The earliest congregations were probably small sectarian groups. At least one of them seems to be based in Jerusalem, and there were others as well spread throughout the countryside. In all probability there’s at least one or more in the Galilee. It is reasonable to believe that the earliest gatherings of people to celebrate Jesus’ memory and practice his teachings were really small pockets of communal support all focused on this identity of Jesus as the Messiah and the healing power of the Holy Spirit.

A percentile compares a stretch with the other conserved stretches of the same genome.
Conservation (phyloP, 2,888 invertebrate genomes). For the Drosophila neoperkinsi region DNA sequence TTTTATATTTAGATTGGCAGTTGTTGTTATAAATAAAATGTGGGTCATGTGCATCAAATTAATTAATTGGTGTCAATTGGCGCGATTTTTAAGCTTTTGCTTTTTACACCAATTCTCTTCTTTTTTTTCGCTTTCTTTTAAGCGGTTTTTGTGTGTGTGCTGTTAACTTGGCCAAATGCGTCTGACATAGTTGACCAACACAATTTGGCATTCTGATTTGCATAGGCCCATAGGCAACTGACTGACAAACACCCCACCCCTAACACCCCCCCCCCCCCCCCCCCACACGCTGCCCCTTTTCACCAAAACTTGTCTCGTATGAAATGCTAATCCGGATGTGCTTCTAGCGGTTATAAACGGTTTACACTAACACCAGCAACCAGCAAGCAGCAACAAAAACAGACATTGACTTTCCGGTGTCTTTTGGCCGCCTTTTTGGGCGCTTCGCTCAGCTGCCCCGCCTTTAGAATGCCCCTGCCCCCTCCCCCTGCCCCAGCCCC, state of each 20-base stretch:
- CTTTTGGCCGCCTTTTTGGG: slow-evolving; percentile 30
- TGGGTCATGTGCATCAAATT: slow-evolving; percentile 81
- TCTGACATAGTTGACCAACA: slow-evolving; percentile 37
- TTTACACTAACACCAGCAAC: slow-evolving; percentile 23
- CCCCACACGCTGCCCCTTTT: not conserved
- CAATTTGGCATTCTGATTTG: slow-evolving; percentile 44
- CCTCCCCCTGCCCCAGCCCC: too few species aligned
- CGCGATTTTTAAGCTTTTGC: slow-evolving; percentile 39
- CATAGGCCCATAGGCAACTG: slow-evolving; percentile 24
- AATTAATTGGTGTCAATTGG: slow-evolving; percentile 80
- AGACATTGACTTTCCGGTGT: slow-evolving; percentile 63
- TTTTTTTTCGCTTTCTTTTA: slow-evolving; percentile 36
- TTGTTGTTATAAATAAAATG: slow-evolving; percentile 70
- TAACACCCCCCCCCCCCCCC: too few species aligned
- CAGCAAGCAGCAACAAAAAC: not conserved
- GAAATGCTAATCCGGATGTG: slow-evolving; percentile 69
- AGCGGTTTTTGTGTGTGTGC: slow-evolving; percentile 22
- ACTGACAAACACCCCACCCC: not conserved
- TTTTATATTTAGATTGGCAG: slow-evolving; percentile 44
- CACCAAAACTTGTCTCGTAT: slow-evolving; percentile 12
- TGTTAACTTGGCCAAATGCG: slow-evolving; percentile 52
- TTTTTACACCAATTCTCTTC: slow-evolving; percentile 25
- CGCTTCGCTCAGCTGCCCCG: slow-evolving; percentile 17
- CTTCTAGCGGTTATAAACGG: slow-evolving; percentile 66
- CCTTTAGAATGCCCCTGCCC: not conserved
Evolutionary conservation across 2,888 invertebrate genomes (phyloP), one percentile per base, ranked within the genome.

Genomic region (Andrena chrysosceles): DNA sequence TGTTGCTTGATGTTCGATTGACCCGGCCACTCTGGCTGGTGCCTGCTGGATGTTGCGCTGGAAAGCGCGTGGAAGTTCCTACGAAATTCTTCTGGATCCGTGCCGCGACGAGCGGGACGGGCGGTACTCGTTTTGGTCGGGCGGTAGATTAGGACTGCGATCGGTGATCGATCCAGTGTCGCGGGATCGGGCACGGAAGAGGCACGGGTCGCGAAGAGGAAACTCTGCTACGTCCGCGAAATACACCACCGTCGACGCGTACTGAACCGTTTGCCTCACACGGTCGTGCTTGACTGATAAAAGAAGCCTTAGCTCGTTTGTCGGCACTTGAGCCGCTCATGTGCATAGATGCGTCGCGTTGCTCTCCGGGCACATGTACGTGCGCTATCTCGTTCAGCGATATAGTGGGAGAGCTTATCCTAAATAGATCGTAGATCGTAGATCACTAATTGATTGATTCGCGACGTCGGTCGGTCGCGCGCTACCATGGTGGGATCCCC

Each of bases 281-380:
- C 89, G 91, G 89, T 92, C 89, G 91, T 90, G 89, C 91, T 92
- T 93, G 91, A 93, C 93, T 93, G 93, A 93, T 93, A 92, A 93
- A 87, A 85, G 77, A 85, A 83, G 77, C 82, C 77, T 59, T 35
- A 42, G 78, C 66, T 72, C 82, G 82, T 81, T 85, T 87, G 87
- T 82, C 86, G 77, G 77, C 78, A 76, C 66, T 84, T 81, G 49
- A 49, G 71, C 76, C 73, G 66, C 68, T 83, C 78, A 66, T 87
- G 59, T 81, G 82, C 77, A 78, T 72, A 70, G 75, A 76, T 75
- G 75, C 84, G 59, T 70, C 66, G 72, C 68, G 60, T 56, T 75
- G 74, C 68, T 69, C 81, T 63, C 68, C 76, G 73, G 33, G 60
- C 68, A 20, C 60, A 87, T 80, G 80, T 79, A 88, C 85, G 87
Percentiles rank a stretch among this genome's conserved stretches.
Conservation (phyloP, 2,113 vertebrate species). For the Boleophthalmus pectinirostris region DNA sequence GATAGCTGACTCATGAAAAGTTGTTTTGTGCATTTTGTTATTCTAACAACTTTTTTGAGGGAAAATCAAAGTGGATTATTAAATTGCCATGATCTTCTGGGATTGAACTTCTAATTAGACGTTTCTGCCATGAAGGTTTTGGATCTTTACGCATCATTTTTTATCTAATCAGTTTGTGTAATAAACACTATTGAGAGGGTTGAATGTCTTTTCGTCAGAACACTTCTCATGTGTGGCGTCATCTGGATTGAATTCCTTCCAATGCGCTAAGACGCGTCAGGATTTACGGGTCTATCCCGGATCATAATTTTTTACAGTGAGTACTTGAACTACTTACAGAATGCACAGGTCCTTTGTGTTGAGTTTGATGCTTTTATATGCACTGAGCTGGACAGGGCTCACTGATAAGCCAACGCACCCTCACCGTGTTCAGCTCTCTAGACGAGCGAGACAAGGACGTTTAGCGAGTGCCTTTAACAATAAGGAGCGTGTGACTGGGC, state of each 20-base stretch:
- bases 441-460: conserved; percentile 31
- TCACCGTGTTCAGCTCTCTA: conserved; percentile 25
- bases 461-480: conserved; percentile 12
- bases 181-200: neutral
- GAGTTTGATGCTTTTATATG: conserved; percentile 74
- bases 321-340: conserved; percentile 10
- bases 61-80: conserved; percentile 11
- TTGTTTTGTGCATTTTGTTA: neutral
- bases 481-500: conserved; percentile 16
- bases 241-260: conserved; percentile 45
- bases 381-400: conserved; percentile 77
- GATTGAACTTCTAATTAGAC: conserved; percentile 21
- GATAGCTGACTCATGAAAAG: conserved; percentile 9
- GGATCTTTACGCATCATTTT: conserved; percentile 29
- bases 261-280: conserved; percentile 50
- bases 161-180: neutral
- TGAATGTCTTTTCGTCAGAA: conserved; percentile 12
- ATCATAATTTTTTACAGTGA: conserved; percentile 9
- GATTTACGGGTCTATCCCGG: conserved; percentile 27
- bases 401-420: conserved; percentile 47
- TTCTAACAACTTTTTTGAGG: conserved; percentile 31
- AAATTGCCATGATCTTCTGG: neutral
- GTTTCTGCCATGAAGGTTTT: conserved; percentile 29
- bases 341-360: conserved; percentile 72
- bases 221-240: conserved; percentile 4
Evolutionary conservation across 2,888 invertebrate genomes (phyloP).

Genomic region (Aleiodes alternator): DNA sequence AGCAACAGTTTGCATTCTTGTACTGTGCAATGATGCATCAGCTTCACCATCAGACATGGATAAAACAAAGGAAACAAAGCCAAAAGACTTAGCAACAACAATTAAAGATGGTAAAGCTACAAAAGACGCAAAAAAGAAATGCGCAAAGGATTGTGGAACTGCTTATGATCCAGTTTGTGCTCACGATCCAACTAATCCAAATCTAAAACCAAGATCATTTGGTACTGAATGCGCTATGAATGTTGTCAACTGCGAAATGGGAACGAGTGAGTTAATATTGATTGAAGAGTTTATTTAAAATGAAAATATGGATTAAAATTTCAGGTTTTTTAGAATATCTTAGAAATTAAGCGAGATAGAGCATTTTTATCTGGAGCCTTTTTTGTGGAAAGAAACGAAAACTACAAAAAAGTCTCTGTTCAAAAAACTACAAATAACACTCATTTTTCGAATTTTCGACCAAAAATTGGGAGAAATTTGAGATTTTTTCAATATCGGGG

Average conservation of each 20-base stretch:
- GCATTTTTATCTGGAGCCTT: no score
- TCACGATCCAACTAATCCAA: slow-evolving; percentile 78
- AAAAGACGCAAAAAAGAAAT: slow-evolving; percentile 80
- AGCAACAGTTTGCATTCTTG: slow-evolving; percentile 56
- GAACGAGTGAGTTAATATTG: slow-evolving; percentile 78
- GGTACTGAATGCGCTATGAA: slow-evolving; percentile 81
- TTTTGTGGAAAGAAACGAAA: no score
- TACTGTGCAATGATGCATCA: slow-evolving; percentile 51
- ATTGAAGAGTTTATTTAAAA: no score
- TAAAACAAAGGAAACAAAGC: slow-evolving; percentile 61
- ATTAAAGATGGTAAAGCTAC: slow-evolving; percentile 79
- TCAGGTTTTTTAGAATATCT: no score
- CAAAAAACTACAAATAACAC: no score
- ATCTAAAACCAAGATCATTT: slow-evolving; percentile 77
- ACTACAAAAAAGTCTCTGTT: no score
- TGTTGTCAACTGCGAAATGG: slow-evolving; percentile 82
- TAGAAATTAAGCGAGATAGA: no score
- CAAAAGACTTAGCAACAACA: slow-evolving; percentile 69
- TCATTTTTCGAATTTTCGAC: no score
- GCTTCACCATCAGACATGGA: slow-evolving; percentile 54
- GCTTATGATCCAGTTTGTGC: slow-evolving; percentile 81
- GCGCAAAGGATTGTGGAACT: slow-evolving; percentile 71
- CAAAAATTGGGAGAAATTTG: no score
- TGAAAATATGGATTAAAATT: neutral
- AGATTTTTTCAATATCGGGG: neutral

It’s hard to know, in all the cases, who the earliest group members were. We know a few names largely from the New Testament itself. In Jerusalem, James the brother of Jesus seems to have been the leader. There was a woman by the name of Mary in the Jerusalem congregation as well as Peter and some of the other original apostles of Jesus. Beyond that we know very few names. There were just small conclaves of people holding on tightly to their new beliefs and expectations while at the same time continuing in their Jewish tradition. The Jesus movement was at first a sect, and sects have an interesting behavior pattern. One of the things they must do is to distinguish themselves from their dominant cultural environment while remaining to some degree part of it. A sect always arises within a community with whom it shares a basic set of beliefs, and yet it needs to find some mechanism for identifying itself as different. The tension that arose from that was manifested in a variety of ways. There were controversies over belief and practice such as different ideas of purity and piety. But, another manifestation of tension was a restlessness and zeal to spread the message out, to hit the road, and to convince others that their version of the truth was better. What we would call evangelists today were called in those days “wandering charismatics,” traveling preachers and prophets who continued vigorously proclaiming that the kingdom of heaven was at hand, apparently continuing the legacy of Jesus’ own preaching. They traveled around without money or extra clothes, performing miracles and healing the sick for free. They apparently begged for food or expected the charity of those who received them. This is a different picture than what we’ve come to expect from the pages of the New Testament and yet, it’s within the tradition itself. Even Paul reports that he encountered people who came from Judea with a different kind of gospel message. Variety—not conformity—was the typical presence of early Christianity.